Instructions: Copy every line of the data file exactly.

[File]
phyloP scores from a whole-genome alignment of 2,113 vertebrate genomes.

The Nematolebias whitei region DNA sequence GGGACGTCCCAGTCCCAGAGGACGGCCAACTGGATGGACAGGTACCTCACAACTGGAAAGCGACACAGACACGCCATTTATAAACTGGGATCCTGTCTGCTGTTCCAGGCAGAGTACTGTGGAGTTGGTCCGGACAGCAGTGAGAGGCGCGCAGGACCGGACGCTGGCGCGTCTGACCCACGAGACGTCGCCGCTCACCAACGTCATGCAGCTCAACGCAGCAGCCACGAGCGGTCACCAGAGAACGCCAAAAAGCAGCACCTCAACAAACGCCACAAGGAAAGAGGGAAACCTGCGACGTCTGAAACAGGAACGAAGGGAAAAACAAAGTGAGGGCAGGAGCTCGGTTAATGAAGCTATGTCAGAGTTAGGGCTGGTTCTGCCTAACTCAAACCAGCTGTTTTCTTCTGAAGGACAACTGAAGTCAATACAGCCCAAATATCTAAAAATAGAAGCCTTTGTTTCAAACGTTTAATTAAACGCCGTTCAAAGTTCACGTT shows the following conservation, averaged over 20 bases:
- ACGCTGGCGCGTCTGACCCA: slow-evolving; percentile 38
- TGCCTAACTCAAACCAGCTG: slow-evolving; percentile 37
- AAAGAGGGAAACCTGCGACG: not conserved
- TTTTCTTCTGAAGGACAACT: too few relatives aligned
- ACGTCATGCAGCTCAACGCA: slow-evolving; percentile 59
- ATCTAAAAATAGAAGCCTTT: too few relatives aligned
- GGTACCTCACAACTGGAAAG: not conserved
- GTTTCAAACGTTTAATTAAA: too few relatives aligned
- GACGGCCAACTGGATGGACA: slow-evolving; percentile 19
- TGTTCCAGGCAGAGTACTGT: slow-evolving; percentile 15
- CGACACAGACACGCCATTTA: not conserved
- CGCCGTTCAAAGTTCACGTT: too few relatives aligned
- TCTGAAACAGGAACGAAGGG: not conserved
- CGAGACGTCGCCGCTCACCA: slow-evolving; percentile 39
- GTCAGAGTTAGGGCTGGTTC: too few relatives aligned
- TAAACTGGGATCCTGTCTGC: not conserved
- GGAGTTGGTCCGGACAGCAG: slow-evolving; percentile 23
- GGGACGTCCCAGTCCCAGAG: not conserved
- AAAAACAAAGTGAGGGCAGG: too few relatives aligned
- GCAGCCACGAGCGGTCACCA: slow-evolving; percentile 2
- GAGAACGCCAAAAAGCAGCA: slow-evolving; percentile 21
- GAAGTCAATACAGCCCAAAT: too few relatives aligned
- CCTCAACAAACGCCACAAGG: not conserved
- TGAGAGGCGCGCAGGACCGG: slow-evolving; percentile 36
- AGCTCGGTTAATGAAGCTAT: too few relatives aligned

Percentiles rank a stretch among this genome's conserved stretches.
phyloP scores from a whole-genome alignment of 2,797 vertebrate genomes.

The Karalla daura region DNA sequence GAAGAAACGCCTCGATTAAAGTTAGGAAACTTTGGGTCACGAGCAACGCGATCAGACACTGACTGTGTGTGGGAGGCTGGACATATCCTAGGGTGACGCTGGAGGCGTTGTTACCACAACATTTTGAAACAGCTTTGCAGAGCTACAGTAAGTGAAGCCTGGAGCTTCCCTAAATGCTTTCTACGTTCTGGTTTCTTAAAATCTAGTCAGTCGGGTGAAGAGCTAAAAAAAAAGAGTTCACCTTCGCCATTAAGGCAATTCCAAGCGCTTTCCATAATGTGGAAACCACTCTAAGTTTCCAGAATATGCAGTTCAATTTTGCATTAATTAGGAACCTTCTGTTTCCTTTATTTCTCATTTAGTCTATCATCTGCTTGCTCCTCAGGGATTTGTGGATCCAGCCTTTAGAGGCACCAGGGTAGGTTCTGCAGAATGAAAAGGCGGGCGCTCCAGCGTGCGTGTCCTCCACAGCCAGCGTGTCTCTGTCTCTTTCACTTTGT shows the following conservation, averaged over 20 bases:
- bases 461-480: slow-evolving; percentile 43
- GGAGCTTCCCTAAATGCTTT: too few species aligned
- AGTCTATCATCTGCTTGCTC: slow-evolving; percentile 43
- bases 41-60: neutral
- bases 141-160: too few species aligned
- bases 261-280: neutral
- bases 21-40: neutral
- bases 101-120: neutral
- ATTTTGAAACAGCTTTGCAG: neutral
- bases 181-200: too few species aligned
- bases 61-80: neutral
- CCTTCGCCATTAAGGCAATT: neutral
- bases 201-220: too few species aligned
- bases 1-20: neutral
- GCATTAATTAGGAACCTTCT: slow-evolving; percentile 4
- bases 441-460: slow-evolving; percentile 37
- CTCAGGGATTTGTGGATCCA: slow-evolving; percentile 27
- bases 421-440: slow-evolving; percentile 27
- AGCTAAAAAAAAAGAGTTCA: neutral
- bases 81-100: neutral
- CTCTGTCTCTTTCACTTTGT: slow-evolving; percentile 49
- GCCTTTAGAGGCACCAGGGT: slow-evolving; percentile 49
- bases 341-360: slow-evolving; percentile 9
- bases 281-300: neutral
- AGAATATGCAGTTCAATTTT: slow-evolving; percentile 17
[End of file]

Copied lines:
phyloP scores from a whole-genome alignment of 2,113 vertebrate genomes.

The Nematolebias whitei region DNA sequence GGGACGTCCCAGTCCCAGAGGACGGCCAACTGGATGGACAGGTACCTCACAACTGGAAAGCGACACAGACACGCCATTTATAAACTGGGATCCTGTCTGCTGTTCCAGGCAGAGTACTGTGGAGTTGGTCCGGACAGCAGTGAGAGGCGCGCAGGACCGGACGCTGGCGCGTCTGACCCACGAGACGTCGCCGCTCACCAACGTCATGCAGCTCAACGCAGCAGCCACGAGCGGTCACCAGAGAACGCCAAAAAGCAGCACCTCAACAAACGCCACAAGGAAAGAGGGAAACCTGCGACGTCTGAAACAGGAACGAAGGGAAAAACAAAGTGAGGGCAGGAGCTCGGTTAATGAAGCTATGTCAGAGTTAGGGCTGGTTCTGCCTAACTCAAACCAGCTGTTTTCTTCTGAAGGACAACTGAAGTCAATACAGCCCAAATATCTAAAAATAGAAGCCTTTGTTTCAAACGTTTAATTAAACGCCGTTCAAAGTTCACGTT shows the following conservation, averaged over 20 bases:
- ACGCTGGCGCGTCTGACCCA: slow-evolving; percentile 38
- TGCCTAACTCAAACCAGCTG: slow-evolving; percentile 37
- AAAGAGGGAAACCTGCGACG: not conserved
- TTTTCTTCTGAAGGACAACT: too few relatives aligned
- ACGTCATGCAGCTCAACGCA: slow-evolving; percentile 59
- ATCTAAAAATAGAAGCCTTT: too few relatives aligned
- GGTACCTCACAACTGGAAAG: not conserved
- GTTTCAAACGTTTAATTAAA: too few relatives aligned
- GACGGCCAACTGGATGGACA: slow-evolving; percentile 19
- TGTTCCAGGCAGAGTACTGT: slow-evolving; percentile 15
- CGACACAGACACGCCATTTA: not conserved
- CGCCGTTCAAAGTTCACGTT: too few relatives aligned
- TCTGAAACAGGAACGAAGGG: not conserved
- CGAGACGTCGCCGCTCACCA: slow-evolving; percentile 39
- GTCAGAGTTAGGGCTGGTTC: too few relatives aligned
- TAAACTGGGATCCTGTCTGC: not conserved
- GGAGTTGGTCCGGACAGCAG: slow-evolving; percentile 23
- GGGACGTCCCAGTCCCAGAG: not conserved
- AAAAACAAAGTGAGGGCAGG: too few relatives aligned
- GCAGCCACGAGCGGTCACCA: slow-evolving; percentile 2
- GAGAACGCCAAAAAGCAGCA: slow-evolving; percentile 21
- GAAGTCAATACAGCCCAAAT: too few relatives aligned
- CCTCAACAAACGCCACAAGG: not conserved
- TGAGAGGCGCGCAGGACCGG: slow-evolving; percentile 36
- AGCTCGGTTAATGAAGCTAT: too few relatives aligned

Percentiles rank a stretch among this genome's conserved stretches.
phyloP scores from a whole-genome alignment of 2,797 vertebrate genomes.

The Karalla daura region DNA sequence GAAGAAACGCCTCGATTAAAGTTAGGAAACTTTGGGTCACGAGCAACGCGATCAGACACTGACTGTGTGTGGGAGGCTGGACATATCCTAGGGTGACGCTGGAGGCGTTGTTACCACAACATTTTGAAACAGCTTTGCAGAGCTACAGTAAGTGAAGCCTGGAGCTTCCCTAAATGCTTTCTACGTTCTGGTTTCTTAAAATCTAGTCAGTCGGGTGAAGAGCTAAAAAAAAAGAGTTCACCTTCGCCATTAAGGCAATTCCAAGCGCTTTCCATAATGTGGAAACCACTCTAAGTTTCCAGAATATGCAGTTCAATTTTGCATTAATTAGGAACCTTCTGTTTCCTTTATTTCTCATTTAGTCTATCATCTGCTTGCTCCTCAGGGATTTGTGGATCCAGCCTTTAGAGGCACCAGGGTAGGTTCTGCAGAATGAAAAGGCGGGCGCTCCAGCGTGCGTGTCCTCCACAGCCAGCGTGTCTCTGTCTCTTTCACTTTGT shows the following conservation, averaged over 20 bases:
- bases 461-480: slow-evolving; percentile 43
- GGAGCTTCCCTAAATGCTTT: too few species aligned
- AGTCTATCATCTGCTTGCTC: slow-evolving; percentile 43
- bases 41-60: neutral
- bases 141-160: too few species aligned
- bases 261-280: neutral
- bases 21-40: neutral
- bases 101-120: neutral
- ATTTTGAAACAGCTTTGCAG: neutral
- bases 181-200: too few species aligned
- bases 61-80: neutral
- CCTTCGCCATTAAGGCAATT: neutral
- bases 201-220: too few species aligned
- bases 1-20: neutral
- GCATTAATTAGGAACCTTCT: slow-evolving; percentile 4
- bases 441-460: slow-evolving; percentile 37
- CTCAGGGATTTGTGGATCCA: slow-evolving; percentile 27
- bases 421-440: slow-evolving; percentile 27
- AGCTAAAAAAAAAGAGTTCA: neutral
- bases 81-100: neutral
- CTCTGTCTCTTTCACTTTGT: slow-evolving; percentile 49
- GCCTTTAGAGGCACCAGGGT: slow-evolving; percentile 49
- bases 341-360: slow-evolving; percentile 9
- bases 281-300: neutral
- AGAATATGCAGTTCAATTTT: slow-evolving; percentile 17